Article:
Gary Kovacic said Kelly works long hours, tutors after school and on Saturdays.
“I think it’s her dedication and her passion, and her commitment to making sure that her students get every opportunity.”
According to her father, Kelly Kovacic is a “true product” of the Arcadia school district, having attended from kindergarten through high school.
“What I experienced throughout my years in Arcadia was a really rigorous curriculum, so I felt like I was constantly being challenged academically and intellectually but I was also given the necessary support to live up to those expectations,” she said.
The rigor of the curriculum and the many leadership opportunities available prepared Kovacic for her undergraduate and graduate education, as well as real-world experience such as working with adults.
Kelly Kovacic had a strong interest in her Advanced Placement U.S. History and Government classes, and was an active participant on the Constitution Team at the high school.
Her father said that this award, like all others, has many people deserving of the recognition, but that it gives an individual teacher an opportunity to send a message out to a greater population.
“I think that it will give Kelly an opportunity to talk with people throughout the state who are looking for some encouragement about the state of public education,” he said. “I think she sends a message that someone with a good education who went to UCSD and Stanford chose to go back into a profession that isn’t high paying, and is often looked at very skeptically by the public, because she really wants to make a difference.”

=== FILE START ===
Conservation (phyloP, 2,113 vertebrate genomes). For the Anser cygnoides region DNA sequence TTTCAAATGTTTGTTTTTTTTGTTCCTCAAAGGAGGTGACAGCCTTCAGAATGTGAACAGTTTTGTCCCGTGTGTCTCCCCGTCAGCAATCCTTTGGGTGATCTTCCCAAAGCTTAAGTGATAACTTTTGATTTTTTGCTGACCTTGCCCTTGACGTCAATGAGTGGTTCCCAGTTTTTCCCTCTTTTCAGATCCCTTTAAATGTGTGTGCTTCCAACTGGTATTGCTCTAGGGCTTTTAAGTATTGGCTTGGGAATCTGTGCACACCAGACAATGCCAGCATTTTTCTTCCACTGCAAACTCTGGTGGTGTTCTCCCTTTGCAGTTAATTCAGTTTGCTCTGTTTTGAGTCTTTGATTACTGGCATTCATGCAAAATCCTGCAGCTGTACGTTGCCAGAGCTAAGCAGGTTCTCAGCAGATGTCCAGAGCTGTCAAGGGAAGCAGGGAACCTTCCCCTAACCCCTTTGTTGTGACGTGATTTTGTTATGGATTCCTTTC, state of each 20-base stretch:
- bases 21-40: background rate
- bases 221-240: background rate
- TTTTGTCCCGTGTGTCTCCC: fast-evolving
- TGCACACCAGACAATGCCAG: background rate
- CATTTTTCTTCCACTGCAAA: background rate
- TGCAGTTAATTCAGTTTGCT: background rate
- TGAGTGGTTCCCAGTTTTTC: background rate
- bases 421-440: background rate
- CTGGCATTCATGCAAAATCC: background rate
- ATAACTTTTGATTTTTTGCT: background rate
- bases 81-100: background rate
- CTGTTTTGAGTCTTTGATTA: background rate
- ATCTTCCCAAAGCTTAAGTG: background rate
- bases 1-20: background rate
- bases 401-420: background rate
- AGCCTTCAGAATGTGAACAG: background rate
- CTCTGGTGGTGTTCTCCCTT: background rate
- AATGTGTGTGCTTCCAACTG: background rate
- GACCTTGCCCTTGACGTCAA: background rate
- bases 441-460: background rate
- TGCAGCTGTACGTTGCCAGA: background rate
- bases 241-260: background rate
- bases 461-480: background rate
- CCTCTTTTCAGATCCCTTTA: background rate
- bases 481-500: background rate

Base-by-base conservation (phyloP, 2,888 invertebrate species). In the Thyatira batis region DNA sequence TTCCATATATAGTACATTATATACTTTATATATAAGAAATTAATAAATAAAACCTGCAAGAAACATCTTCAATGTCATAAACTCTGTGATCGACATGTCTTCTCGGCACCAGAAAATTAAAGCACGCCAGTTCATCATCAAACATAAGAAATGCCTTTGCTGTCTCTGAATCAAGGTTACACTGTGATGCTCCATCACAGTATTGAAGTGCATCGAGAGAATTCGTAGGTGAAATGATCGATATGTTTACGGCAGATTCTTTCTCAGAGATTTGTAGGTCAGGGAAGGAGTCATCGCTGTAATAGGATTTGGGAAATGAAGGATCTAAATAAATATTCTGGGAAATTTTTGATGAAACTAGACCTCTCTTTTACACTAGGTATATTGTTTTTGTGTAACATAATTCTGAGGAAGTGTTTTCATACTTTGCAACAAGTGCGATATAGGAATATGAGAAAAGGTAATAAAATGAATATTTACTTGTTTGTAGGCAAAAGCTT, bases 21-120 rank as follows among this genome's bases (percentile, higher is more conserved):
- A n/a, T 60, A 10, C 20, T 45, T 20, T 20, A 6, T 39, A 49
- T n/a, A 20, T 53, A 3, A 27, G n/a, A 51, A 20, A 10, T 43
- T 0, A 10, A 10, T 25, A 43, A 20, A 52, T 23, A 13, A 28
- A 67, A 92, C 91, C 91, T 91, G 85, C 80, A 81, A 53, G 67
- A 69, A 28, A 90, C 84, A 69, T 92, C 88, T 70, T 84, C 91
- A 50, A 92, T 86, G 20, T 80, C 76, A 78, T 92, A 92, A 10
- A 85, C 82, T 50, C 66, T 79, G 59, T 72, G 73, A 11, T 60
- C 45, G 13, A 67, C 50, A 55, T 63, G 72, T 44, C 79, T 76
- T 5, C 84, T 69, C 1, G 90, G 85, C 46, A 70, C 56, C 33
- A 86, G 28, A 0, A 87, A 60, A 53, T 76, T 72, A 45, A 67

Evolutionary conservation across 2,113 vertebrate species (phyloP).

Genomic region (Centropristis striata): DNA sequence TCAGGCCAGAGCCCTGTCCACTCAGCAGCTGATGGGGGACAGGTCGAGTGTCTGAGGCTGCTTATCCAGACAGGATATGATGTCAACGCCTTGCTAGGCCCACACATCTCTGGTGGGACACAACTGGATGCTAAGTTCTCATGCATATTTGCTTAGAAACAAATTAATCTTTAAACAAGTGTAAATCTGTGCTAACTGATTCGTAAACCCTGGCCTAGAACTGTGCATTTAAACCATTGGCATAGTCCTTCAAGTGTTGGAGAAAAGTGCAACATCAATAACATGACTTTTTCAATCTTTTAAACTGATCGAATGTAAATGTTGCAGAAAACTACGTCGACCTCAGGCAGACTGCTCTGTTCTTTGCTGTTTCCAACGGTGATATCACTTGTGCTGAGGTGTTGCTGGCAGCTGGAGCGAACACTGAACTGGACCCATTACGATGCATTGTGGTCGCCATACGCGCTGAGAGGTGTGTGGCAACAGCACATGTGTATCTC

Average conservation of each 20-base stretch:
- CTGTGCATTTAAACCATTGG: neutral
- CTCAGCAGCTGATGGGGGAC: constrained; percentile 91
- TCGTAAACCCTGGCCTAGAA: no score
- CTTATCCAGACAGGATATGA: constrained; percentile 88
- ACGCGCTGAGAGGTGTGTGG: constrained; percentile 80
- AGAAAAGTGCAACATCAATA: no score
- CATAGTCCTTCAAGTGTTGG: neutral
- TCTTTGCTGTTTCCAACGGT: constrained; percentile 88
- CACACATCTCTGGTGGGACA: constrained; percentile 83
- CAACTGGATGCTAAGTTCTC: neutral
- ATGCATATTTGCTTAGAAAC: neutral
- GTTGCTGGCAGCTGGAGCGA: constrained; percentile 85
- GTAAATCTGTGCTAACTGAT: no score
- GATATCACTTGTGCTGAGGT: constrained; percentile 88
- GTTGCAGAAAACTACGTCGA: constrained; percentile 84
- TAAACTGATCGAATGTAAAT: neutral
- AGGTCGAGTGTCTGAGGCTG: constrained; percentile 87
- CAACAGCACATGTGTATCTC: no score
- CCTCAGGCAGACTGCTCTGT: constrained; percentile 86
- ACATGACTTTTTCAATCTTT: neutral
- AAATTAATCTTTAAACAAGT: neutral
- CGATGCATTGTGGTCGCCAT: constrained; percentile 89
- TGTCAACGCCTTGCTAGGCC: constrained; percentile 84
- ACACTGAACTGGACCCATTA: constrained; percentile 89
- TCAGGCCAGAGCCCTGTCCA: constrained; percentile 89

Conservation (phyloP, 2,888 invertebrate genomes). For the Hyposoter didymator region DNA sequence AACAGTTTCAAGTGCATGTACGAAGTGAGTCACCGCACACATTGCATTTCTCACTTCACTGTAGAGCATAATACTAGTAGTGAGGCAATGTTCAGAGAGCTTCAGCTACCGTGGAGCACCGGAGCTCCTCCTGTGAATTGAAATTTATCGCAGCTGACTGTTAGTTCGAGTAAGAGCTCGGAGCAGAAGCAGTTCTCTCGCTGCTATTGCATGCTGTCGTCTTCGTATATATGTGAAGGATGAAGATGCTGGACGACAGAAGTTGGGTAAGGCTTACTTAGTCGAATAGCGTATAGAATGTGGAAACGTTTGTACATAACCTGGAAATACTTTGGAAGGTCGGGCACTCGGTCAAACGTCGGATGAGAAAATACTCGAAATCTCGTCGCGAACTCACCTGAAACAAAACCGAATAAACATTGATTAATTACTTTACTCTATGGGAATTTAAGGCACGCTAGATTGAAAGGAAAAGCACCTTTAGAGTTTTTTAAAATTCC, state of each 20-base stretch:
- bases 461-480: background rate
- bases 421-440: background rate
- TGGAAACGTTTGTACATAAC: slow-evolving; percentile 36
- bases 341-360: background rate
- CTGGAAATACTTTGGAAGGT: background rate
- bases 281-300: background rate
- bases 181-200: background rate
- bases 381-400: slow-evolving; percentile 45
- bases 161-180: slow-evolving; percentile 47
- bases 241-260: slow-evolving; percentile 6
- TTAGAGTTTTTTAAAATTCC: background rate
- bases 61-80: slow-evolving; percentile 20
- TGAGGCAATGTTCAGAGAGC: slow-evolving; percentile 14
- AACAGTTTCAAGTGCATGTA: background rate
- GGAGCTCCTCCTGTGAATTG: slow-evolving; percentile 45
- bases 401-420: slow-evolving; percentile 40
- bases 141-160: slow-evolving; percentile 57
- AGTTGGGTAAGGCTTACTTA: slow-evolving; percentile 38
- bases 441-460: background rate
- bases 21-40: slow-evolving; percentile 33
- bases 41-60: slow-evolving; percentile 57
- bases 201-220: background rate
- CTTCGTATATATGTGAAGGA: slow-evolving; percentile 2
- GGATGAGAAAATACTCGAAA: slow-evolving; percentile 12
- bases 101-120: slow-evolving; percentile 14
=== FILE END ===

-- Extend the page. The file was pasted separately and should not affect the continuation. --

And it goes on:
The state superintendent also chose Kovacic to represent California in the National Teacher of the Year competition.
“I am delighted that Kelly Kovacic is representing California at the national level,” he said in a statement. “Ms. Kovacic is an exceptionally knowledgeable and effective teacher. She demonstrates an unparalleled passion and commitment to her students and school community that extends beyond the school day and the school yard.”
The National Teacher of the Year winner will be selected in April of 2010 by a panel convened by the Council of Chief State School Officers, according to the state department of education. All candidates in the program will be honored at a White House ceremony.
“I am extremely proud of all teachers, here in California as well as across the nation, who in the past year, have had to endure devastating cutbacks in funding and programs as well as layoff notices and elimination of positions,” O’Connell added. “It is more important than ever to honor people who chose to become teachers and to celebrate this most noble of professions.”
Kovacic said she is not thinking as far the national competition, but is instead focusing on how she can use the state honor to make a difference.
“I want to … be an advocate for teachers and our students, and I hope to use this forum to really speak about the necessity to not let our kids down,” she said. “We are modeling to them what we expect of them – to really show how much we value education through the resources we put into it.”
Kovacic said her students were very excited to see her receive the award.
“What I keep telling them is the award isn’t so much about me as it is them – they are so incredible,” she said. “They make my job so worthwhile and I really believe I learn as much, if not more than they learn from me. I really hope that what this brings is a lot of recognition for them.”
Kovacic said she feels blessed to be teaching where she is today and to be part of the education community.
“Teaching is a really amazing profession where everyday you touch and change somebody’s life for the positive,” she said. “What an amazing opportunity to truly make a difference in society!”